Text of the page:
Top 10 Tuesday is a weekly feature of The Broke and the Bookish. A full list of instructions and future themes can be found here. This week’s theme is Top Ten Book Turn-Offs, the kinds of things that immediately put you off as you’re reading.
1. Alternating narrators or POV characters. If you have an ensemble cast or more than one protagonist, you should use third-person omniscient, NOT constantly bop back and forth between each and every main character, one chapter at a time. This is just sad evidence of the decline and unpopularity of my beloved third-person omniscient in the modern era.
2. The overuse and misuse of first-person present tense. This tense/POV combo can work very well to create a dramatic, tense, compelling mood. Say, a Shoah memoir, a book narrated by a very young child, a book about bullying or depression, a stream-of-consciousness-type narrative. NOT a contemporary novel set in a high school. When every other YA book, both published and aspiring to be published, in the last 5 or so years is FPPT, it really starts to feel like mindlessly following a trend instead of truly merited by the subject matter.
3. Too much needless cursing and/or vulgarity. I had way too much casual swearing in the Atlantic City books I wrote as a teen and in my very early twenties, and I now recognise they need a lot of pruning. It doesn’t even feel satirical as I read back on them, just embarrassing. A little goes a long way, like spices in food. Having several hundred f words and other curses in each book is overkill even for a spoof. (It also seems hilarious how they seriously use the silly, childish euphemism “make” instead of “piss,” given how many f words they’re constantly shooting off!)
4. If you’re writing romance or erotica, I kind of expect you to have at least a basic familiarity with sexual anatomy. I want to bang my head against a wall every time I come across some writer who thinks the hymen (now more accurately renamed the corona) is located several inches into the body. No. Just no.
5. Instalove. Enough said.
6. Over the top stereotyping. If it’s meant to be satirical and having fun with or reclaiming old stereotypes, a little goes a long way. Even if an African-American, Chinese-American, Native American, etc., might supposedly have the “authority” to write stereotypical characters, satirical or not, it just makes me really uncomfortable to read.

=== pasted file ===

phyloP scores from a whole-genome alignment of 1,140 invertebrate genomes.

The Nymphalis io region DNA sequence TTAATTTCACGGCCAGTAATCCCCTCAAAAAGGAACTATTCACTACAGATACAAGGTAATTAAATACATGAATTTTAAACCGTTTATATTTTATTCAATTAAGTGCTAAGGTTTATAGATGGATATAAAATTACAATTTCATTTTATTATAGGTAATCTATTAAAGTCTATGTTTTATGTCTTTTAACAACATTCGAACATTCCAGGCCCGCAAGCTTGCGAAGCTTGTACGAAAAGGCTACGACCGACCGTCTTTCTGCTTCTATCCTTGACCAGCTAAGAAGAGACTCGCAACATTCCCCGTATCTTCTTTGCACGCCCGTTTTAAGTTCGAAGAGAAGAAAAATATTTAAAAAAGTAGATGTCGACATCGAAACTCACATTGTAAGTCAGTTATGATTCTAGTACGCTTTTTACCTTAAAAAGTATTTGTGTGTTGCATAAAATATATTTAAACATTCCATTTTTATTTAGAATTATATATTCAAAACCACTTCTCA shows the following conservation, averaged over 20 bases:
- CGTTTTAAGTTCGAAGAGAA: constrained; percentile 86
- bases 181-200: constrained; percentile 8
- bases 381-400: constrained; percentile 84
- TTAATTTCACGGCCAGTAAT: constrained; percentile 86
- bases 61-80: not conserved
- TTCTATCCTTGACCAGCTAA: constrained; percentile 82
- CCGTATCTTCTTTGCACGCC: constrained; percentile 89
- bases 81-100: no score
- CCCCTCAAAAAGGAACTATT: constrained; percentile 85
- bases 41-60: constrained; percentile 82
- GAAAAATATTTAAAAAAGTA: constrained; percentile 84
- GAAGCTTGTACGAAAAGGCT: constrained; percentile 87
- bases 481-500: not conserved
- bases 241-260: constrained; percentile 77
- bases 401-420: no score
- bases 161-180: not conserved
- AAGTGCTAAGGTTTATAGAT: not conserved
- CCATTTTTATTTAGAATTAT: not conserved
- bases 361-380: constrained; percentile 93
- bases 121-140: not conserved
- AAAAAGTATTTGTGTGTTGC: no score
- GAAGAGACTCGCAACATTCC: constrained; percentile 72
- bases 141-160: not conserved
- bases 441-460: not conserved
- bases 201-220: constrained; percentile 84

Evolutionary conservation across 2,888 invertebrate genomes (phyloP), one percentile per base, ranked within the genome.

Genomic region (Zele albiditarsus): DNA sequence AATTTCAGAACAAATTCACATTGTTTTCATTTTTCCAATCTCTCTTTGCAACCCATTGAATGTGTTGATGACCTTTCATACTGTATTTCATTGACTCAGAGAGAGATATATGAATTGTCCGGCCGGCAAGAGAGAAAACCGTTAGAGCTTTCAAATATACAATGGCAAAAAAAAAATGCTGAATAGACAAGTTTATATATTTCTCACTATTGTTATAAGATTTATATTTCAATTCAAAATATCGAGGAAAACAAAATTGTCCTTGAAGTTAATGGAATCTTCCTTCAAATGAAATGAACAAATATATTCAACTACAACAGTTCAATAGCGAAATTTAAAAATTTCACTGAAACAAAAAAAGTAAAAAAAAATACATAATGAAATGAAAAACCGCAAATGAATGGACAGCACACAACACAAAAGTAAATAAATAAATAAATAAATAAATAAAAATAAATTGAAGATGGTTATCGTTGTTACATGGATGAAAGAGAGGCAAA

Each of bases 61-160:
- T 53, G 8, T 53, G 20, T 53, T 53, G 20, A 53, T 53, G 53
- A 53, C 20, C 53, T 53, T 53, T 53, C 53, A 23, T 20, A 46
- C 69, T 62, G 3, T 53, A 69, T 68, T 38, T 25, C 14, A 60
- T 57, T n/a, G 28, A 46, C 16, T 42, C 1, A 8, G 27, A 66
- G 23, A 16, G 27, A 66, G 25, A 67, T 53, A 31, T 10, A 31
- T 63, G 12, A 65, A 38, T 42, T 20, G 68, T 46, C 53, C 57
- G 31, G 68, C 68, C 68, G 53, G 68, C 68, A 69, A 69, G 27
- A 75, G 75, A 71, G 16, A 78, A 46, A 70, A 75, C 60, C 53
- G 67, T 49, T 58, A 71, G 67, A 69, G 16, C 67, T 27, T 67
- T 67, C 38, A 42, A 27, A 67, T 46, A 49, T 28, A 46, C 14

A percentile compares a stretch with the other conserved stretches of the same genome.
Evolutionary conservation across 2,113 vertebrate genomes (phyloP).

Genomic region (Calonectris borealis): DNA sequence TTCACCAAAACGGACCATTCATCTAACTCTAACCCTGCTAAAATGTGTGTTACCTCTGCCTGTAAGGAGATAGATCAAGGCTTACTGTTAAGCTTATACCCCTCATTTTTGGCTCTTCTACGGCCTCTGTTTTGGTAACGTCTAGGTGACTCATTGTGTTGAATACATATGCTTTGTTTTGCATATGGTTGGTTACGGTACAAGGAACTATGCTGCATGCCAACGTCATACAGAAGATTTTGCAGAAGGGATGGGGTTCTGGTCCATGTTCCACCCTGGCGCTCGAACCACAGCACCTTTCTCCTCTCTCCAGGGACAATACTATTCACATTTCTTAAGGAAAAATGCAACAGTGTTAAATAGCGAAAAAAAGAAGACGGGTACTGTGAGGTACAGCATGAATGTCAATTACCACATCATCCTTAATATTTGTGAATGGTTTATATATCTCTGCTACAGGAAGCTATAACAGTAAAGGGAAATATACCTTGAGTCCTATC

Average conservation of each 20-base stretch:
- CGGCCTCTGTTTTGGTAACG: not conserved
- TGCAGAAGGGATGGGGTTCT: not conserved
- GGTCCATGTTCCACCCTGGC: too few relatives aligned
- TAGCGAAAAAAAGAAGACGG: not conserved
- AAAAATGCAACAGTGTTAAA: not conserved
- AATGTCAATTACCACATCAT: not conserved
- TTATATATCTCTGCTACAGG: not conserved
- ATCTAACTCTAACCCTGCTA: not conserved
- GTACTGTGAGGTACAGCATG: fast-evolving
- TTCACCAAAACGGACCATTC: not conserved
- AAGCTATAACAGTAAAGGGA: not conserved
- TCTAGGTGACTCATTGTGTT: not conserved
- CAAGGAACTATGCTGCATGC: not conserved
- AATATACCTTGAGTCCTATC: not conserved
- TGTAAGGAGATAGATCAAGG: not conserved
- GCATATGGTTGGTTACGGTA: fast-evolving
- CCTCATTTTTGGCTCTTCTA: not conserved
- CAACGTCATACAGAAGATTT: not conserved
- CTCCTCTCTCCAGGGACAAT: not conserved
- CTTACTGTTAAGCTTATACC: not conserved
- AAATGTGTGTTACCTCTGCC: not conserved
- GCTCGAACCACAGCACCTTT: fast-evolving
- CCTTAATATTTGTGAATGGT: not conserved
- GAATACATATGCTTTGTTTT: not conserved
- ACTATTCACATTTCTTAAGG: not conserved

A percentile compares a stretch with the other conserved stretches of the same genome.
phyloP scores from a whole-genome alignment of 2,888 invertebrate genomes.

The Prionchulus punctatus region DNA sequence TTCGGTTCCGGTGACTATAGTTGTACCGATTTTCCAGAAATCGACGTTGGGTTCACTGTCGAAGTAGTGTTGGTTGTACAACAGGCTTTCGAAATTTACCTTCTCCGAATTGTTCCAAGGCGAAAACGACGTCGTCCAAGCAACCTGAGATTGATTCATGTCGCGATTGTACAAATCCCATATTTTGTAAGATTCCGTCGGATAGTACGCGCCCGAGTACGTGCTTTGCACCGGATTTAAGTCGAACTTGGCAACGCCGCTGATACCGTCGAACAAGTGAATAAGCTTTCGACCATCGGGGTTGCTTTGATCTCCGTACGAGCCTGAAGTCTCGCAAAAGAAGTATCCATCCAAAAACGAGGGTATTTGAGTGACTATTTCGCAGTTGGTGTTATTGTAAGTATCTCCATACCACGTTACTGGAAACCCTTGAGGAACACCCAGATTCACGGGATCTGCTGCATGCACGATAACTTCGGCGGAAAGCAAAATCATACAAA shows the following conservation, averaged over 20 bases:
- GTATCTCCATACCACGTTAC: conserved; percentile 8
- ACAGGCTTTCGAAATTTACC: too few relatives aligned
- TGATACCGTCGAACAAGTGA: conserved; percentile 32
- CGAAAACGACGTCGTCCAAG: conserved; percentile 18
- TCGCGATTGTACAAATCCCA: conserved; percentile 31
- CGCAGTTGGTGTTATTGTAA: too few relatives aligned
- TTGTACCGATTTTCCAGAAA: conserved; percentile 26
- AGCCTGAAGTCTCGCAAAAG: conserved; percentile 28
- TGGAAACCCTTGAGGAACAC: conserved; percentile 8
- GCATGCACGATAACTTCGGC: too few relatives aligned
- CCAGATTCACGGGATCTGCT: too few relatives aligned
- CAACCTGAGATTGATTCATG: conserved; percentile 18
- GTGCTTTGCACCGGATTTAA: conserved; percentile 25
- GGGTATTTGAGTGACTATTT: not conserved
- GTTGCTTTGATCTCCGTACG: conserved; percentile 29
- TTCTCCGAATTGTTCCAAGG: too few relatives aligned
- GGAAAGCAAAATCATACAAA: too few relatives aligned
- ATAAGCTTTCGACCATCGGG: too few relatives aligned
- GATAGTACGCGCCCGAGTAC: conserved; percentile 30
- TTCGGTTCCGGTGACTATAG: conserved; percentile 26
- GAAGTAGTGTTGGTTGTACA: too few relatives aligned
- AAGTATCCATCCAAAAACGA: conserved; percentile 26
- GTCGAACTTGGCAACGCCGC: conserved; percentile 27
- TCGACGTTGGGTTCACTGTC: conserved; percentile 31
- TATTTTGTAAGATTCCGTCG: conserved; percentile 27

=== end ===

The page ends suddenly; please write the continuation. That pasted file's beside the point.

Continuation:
7. Historical characters who are too historically accurate. Part of the reason I love 20th century historical so much is because it gives me more leeway to depict feminist women who go against the social grain in certain ways, while still not writing them like completely modern women. But on the flip side, it’s a huge turnoff when characters are completely bought into all the status quo of their respective eras, don’t question anything, and even try to keep others “in line” and punish them for daring to not go along with the establishment. Annie and Carl of Joy in the Morning were a painful example of this.
8. Deus ex machina developments. It’s one thing for a miracle to happen. It’s entirely another if it’s more like a development that just comes out of nowhere for no reason, and feels more like lazy, cheap writing than an intentional miracle.
9. On a related note, stupid coincidences that feel really forced and unnecessary. There was a lot of this in Doctor Zhivago, frequently running into characters we last saw hundreds of pages ago, for no discernible reason.
10. Unless your character is supposed to be like a James Stenbeck or Roger Thorpe, I don’t want to see him or her constantly coming back from the dead! It’s one thing if a character dies off the pages, under questioned or suspicious circumstances, and later is revealed to have survived or never died, with a plausible explanation. But don’t show him/her getting shot point-blank in the head, driving over a cliff, or swallowing 50 cyanide capsules, only to emerge completely healthy and alive 100 pages later!